GDPR for dummies: What new regulations mean for you

Is GDPR for dummies? The onslaught of new regulations can seem daunting, especially if you’re in an industry where multiple policies need to be met. But in a world where data breaches, account takeovers and other abuses are far too common, it’s clear something must be done to ensure big companies are taking adequate steps to protect sensitive personal data. The EU General Data Protection Regulation (GDPR) outlines how companies must take care of personal information, and is regarded as the strongest data protection policy in the world. But what does that mean for you?

For companies that do business within the EU, GDPR compliance is a must. Failing to meet thesenew standards can result in hefty fines. A “lower level” fine may reach up to €10 million, or 2% of the prior financial year’s worldwide annual revenue – whichever is greater. For the “upper level,” companies in violation of GDPR may be fined up to $20 million, or 4% of their worldwide annual revenue — again, whichever is greater.

These fines are no small potatoes. Achieving GDPR compliance can seem like an insurmountable task, but the truth is even “dummies” can understand the core concepts of GDPR.

GDPR: What new regulations do, for “dummies”

The goals of GDPR are to “harmonize” data protection standards in the European Union, while also giving better protection and more rights to individuals. Since the launch of GDPR in May 2018, there has been substantial confusion about who needs to be GDPR compliant. Recent survey data indicates 91 percent of American businesses don’t have a good understanding of GDPR, and another 84 percent don’t understand what GDPR means for their business.

In short: If your company operates or serves customers in the EU, GDPR compliance is essential – even if your company isn’t based in Europe. It affects businesses of every size; whether you’re a one-man crew or have 100 employees makes no difference. Even charities that collect personal information will be required to adhere to GDPR standards. If your company fell under the EU’s prior regulation, the Data Protection Act, there’s a good chance it will also fall under GDPR.

Under GDPR, companies will be required to better secure personal information and sensitive personal information. In the full text, there are 99 articles describing the responsibilities of companies included in the policy, along with the rights granted to individuals.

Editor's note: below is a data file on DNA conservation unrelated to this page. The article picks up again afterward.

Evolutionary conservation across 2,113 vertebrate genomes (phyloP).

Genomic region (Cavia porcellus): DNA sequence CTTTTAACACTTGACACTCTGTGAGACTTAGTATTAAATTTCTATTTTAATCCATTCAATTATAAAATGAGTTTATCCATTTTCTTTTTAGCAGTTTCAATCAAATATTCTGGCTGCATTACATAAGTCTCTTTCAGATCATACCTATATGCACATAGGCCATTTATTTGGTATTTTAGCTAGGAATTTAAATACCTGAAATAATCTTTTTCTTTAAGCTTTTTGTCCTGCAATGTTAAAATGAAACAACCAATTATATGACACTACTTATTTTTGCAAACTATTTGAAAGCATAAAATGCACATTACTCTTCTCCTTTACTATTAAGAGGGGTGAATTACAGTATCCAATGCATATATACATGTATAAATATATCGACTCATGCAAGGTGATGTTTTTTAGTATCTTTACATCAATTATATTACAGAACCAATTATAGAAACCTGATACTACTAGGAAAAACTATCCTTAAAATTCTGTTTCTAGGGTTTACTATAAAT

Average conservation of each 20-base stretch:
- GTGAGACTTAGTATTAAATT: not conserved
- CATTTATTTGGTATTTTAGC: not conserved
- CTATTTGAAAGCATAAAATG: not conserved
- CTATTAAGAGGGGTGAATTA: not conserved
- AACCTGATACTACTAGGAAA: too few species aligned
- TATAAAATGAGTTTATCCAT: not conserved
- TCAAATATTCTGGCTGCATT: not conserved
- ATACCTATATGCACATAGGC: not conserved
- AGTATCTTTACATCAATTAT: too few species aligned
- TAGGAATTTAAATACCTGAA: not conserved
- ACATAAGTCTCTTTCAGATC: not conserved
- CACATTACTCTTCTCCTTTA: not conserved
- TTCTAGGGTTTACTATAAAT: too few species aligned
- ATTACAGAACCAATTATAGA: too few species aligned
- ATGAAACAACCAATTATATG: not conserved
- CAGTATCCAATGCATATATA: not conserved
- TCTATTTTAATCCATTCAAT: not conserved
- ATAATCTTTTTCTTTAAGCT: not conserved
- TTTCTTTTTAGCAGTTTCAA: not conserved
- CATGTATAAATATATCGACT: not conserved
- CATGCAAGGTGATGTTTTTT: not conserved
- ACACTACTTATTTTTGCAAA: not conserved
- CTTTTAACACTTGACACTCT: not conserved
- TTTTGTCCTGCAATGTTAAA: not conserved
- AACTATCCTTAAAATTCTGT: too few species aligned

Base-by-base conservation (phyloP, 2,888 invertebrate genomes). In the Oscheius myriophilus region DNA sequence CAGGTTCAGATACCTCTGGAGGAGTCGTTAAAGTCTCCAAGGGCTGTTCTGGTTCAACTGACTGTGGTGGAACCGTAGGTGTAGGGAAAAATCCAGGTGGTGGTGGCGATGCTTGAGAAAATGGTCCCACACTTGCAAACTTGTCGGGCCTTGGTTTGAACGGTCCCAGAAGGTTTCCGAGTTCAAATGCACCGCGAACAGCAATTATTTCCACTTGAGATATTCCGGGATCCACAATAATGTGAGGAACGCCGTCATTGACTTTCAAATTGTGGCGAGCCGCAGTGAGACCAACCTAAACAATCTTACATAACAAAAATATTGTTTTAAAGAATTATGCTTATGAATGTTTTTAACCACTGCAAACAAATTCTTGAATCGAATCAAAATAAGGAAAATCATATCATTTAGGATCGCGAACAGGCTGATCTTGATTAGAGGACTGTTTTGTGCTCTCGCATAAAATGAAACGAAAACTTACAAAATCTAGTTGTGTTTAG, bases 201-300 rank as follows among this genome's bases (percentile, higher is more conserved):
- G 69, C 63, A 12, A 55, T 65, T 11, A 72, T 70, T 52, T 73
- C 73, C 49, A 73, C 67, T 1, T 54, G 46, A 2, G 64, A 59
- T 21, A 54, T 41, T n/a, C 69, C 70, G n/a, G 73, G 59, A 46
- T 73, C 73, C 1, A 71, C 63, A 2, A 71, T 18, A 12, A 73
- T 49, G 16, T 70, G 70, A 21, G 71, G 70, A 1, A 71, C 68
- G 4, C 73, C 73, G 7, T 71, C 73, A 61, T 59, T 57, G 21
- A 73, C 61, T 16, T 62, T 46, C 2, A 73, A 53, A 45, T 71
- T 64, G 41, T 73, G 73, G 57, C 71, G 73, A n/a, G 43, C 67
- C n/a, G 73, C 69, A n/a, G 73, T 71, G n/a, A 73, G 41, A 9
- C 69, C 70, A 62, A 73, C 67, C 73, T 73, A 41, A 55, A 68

What GDPR regulations include

The advent of GDPR is going to change the way many businesses operate. Essentially, GDPR regulates not just how you collect and store personal information, but why you’re collecting it. This is big because until now, many large companies have been freely collecting user data.What GDPR does is demand that businesses have an explicit reason for gathering personal information from their users – and it holds them accountable for data protection.

Under GDPR, individuals will also have a set of eight rights that businesses must uphold. In addition to telling users why their data is being collected and how long it will be stored for, businesses must comply with a number of user demands. If an individual wants their data deleted, companies must do so. Users also have the right to object if their data is being used for certain purposes, such as direct marketing.

In the event of a data breach, companies must report the incident within 72 hours to and must also keep record of any and all breaches. The Information Comissioner’s Office is tasked with monitoring compliance.

GDPR: Breaking down the details


Companies that have more than 250 employees will need to document why they are collecting and processing personal information. Basically, the EU wants to make sure your company is justified in its data collection. There are six legal justifications for data collection in the EU.

Each of these justifications has its own set of sub-rules that businesses must follow. Consumers must also be made aware of why you’re collecting data before its gathered.

These businesses will also need to include descriptions of the data being stored and for how long, as well as descriptions of what security measures they’re taking to safeguard that information.

Companies that process lots of sensitive information or that deal in “regular and systemic monitoring” of people will also need to have employees dedicated specifically to data protection.

Under GDPR, organizations must keep personal data secure, and are required to conduct regular testing to ensure their security measures are up to snuff. Security is expected to be a key part of the design process for businesses, rather than a bandaid that can be applied later.

The legislation mandates that companies have a “a high level of protection of personal data, and that “personal data should be processed in a manner that ensures appropriate security and confidentiality of the personal data, including for preventing unauthorized access to or use of personal data.” But, GDPR does not outline what steps companies should take to meet these requirements.

For example, GDPR doesn’t mention user authentication requirements – however, it’s reasonable to assume that a strong password policy is going to be necessary, given that most companies use passwords of some kind for preventing unauthorized access. While GDPR may be expansive, even “dummies” can see its security regulations are pretty vague.

Basically, if you serve the EU in some capacity, you’ll need to ensure your data protection policies are strong, while also making sure your data collection practices are easily understood by consumers. Transparency and responsibility are the cornerstones of GDPR.

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